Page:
[emphasis mine]


In a rumble that is sure to shake the very foundations of the struggling feminist movement, a group of privileged college women seek to challenge the feminist status quo.

The feminist as liberal-man-hating-child-killing-dyke status quo.

The Network of Enlightened Women (NEW) was established a year ago at the University of Virginia and seeks to foster the “education and leadership of conservative University women.”

They want to influence the women’s studies department’s “agenda” (last time I checked, most women’s studies department’s agendas were to stay viable) and introduce a persecuted conservative perspective that has been ignored on college campuses. The viewpoint of “a strong conservative woman” has been silenced for too long according to NEW.

Women like Ann Coulter?

Agness said. “The feminists are brainwashing us that their viewpoint is [the only] viewpoint, and this isn’t true.”

The group sponsors speakers such as Christina Hoff Sommers and Steven Rhoades. Sommers is a resident scholar at the American Enterprise Institute for Public Policy Research and author of Who Stole Feminism? Sommers advocates for “equity” rather than “victim” feminism. Steven Rhoades is author of Taking Sex Differences Seriously, a book that claims scientific evidence supersedes the fluff of socially constructed gender roles. Denial of sexual differences has created a society of “fatherless families” and is even responsible for the sexual revolution!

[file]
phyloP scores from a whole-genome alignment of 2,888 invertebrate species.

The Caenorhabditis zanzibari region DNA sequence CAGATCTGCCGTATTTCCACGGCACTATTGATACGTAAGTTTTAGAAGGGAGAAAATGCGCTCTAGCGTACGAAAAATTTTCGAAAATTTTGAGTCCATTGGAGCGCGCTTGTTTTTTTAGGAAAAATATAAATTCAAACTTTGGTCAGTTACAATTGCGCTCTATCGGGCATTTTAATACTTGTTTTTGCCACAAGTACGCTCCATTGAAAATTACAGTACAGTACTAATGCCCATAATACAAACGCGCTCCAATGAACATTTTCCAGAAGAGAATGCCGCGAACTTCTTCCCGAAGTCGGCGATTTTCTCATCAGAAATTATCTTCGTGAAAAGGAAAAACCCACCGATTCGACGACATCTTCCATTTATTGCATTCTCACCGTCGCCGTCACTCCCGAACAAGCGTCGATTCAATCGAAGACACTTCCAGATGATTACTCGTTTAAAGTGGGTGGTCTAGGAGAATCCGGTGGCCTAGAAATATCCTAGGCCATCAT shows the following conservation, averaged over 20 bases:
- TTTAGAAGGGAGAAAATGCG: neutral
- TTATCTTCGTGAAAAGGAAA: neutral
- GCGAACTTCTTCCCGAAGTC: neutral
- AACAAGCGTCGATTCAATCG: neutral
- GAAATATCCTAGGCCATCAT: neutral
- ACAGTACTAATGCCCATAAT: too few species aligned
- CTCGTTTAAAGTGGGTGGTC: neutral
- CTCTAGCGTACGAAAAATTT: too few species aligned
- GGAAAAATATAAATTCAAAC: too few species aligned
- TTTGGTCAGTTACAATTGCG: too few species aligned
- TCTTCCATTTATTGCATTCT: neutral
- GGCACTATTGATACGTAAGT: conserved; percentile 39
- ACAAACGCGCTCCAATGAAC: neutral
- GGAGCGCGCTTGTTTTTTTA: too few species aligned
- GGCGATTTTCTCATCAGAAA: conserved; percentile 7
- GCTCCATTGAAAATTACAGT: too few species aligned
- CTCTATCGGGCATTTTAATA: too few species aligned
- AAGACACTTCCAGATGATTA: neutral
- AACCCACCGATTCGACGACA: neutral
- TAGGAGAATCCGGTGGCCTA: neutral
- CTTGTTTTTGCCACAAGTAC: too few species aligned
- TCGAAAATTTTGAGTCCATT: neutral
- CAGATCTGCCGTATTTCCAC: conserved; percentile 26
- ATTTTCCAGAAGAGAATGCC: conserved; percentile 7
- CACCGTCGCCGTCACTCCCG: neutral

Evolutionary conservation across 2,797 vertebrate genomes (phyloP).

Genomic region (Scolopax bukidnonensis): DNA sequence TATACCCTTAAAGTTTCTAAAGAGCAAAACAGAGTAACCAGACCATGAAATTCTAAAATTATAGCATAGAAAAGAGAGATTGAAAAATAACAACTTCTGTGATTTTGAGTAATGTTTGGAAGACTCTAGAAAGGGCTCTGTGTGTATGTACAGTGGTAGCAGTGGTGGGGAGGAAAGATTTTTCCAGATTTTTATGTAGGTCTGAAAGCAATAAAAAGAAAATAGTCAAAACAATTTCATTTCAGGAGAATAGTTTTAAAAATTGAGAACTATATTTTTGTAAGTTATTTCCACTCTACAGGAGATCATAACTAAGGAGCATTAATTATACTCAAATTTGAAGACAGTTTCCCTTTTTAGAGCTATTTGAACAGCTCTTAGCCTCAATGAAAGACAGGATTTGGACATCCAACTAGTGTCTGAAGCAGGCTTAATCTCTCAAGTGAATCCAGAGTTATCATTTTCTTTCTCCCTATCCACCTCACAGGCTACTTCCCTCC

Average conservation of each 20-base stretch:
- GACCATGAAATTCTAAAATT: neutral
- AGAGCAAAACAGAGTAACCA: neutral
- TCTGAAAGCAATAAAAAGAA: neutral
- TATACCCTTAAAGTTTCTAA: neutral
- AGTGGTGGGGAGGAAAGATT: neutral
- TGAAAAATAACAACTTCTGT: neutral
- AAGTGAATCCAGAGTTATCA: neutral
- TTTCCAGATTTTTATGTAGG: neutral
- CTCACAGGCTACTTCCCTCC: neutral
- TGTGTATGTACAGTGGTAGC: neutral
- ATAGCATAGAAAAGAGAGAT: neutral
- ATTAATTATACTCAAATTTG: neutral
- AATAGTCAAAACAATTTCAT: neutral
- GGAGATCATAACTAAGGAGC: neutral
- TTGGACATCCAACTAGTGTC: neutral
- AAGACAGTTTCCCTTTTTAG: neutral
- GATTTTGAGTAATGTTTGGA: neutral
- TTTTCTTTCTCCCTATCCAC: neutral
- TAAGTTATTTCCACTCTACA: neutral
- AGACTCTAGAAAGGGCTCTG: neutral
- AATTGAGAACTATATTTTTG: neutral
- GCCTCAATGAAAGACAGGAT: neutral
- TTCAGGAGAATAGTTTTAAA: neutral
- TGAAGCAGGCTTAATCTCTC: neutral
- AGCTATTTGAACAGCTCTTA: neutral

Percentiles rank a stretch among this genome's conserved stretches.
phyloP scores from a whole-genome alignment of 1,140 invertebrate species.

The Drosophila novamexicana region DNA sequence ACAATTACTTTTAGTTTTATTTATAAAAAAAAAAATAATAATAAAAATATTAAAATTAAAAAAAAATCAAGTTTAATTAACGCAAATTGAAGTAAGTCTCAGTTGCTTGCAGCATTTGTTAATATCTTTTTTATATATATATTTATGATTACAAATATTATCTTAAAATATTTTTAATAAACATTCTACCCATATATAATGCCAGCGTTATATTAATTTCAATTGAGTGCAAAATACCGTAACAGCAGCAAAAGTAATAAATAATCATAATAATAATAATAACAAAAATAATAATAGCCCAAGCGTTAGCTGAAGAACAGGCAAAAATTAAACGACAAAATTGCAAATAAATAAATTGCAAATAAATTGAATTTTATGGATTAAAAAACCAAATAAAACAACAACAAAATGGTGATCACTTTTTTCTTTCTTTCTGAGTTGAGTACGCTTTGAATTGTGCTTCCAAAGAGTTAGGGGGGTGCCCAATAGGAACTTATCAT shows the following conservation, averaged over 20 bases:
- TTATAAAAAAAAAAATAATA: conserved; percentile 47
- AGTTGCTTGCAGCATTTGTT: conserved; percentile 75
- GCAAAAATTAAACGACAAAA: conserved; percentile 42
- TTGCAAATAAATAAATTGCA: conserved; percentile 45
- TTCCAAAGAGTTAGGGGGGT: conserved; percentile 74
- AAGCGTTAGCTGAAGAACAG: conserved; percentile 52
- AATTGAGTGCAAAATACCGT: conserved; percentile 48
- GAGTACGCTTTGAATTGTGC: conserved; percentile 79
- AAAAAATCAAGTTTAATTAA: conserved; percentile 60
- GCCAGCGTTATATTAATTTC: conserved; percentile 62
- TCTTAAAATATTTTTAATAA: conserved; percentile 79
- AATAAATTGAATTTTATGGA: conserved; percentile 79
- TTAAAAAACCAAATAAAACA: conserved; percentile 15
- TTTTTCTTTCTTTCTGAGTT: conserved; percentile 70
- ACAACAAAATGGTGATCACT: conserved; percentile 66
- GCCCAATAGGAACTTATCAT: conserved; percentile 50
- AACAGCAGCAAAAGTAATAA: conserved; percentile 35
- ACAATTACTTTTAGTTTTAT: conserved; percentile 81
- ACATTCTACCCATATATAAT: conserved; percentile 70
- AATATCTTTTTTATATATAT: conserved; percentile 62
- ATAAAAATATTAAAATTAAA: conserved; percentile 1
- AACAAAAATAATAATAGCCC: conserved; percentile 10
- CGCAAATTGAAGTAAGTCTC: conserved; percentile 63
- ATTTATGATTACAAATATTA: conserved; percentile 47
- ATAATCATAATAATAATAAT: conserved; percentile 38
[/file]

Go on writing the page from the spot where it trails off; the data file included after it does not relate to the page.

NEW advocates that women’s success includes a home bustling with children and normative heterosexual relationships, something that eludes the feminist gestalt. Women should not assume that success equals the cold sterile boardroom of major corporations. NEW demands that the heterosexual couple raising the American Dream is not dead but instead should be heralded as ideal, or at least obtainable.

While there is a valid argument that academic feminism and liberal feminism lacks a diversified perspective, couching conservative ideology in the blanket of women’s lib is not “NEW.”

NEW and NOW are not very different. They both want to work within corrupt power structures that are designed to favor a certain group of people, which is not very enlightening or empowering.

Ford, Moms, and Gay Rights